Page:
On Monday September 21st, Héctor Tobar kicked off the Literary Monday Night Lecture Series presented by Pittsburgh Arts and Lectures with a discussion of his latest book, Deep Down Dark: The Untold Stories of 33 Men Buried in a Chilean Mine and the Miracle That Set Them Free. His book is the story of the 33 Chilean miners who were trapped unground for 69 days in 2010, a story that sparked international interest.
The author of this novel, Héctor Tobar, was raised in Los Angeles by Guatemalan immigrants and is a critically acclaimed journalist and novelist. While writing for the Los Angeles Times, his team received a Pulitzer Prize in journalism for their coverage of the Watts Riots. Tobar has published four books and Deep Down Dark is a New York Times bestseller as well as a finalist for the National Book Critics Circle Award.
In his lecture, Tobar spoke of the miners’ story, the process of writing the book, and his reasons for undertaking this project. Tobar artfully injected humorous anecdotes while ardently describing his novel and the collective experience of the miners. It is clear through his lecture that Tobar is passionate about the sense of working class solidarity that motivated the 33 miners to come together and decide to sell their story collectively rather than allowing only certain people to profit.
Also, Tobar reflected on his heritage and how it motivated him to share the narrative of working class Latin Americans. The parents of Tobar immigrated to the United States from Guatemala and his paternal grandmother was an illiterate working class woman. This connection to working class struggles is evident in the way he spoke of the sense of working-class poetry as the miners told their stories and described the suffering associated with the mine. Tobar said, “It is my own personal belief about history that all of us, have within a generation or two a story of need, a story of want, a story of migration, in sharecroppers whether we be Korean immigrants, we all have a story back there, not too far and these men were the same.” He compares the journey the men went through as an Odyssey, complete with triumphs and temptations and a journey to return home, and himself as their Homer.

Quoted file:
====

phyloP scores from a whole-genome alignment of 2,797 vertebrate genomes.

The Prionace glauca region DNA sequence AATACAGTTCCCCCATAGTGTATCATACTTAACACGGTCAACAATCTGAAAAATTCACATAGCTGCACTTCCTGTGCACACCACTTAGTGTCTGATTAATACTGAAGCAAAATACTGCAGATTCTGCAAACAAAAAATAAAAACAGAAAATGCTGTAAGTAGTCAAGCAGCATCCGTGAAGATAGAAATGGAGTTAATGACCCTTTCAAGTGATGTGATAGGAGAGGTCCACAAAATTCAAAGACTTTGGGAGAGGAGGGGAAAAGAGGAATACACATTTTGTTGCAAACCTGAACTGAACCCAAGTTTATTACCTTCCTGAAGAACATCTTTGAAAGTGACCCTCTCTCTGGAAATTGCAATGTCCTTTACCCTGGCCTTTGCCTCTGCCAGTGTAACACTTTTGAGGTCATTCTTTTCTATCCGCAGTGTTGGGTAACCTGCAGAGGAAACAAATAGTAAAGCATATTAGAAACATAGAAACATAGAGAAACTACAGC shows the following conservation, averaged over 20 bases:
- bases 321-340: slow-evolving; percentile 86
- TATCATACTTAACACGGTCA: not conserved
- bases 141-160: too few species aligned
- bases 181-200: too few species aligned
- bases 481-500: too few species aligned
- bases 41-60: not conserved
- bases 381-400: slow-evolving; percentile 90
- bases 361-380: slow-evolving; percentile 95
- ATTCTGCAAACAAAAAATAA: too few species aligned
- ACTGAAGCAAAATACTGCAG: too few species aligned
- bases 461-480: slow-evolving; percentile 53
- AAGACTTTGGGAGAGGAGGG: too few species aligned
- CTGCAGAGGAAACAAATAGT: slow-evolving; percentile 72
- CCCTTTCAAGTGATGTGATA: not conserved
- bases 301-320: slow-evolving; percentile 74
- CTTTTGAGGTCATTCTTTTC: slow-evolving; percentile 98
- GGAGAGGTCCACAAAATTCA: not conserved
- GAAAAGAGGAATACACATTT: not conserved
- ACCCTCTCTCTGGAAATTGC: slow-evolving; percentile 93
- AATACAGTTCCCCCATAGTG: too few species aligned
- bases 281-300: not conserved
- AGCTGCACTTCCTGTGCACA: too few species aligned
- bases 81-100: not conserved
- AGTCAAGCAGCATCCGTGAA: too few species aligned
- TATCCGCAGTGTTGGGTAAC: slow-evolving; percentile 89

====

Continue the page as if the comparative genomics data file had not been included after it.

Moreover, Tobar describes his novel as a story about labor and a love of home. “The book becomes a book about family, about family routines, and about how these men desperately want to go home to the world that a woman built for them, to the meal on the table, to the tablecloth on the table, to dinner at 9 p.m.…. to having your children around you and hearing the stories of their day. Because when these men were trapped, that’s when they realized that was the best part of themselves, that it wasn’t how much money they have made, how much property they owned, or even how many women they had slept with. The most important thing was that they had loved people, that they had loved family.” Overall, Tobar’s lecture connected the audience to the Chilean miners’ story and emphasized some his book’s poignant themes of solidarity, labor, and love.
"Héctor Tobar." Héctor Tobar Writer. N.p., n.d. Web. 25 Sept. 2015.
Héctor, Tobar. "Literary Evening with Héctor Tobar." Monday Night Lecture Series. Carnegie Music Hall, Pittsburgh, Pennsylvania. 21 Sept. 2015. Lecture.
"Héctor Tobar." Los Angeles Times. Los Angeles Times, n.d. Web. 25 Sept. 2015.
The photograph in the header is courtesy of Renee Rosensteel.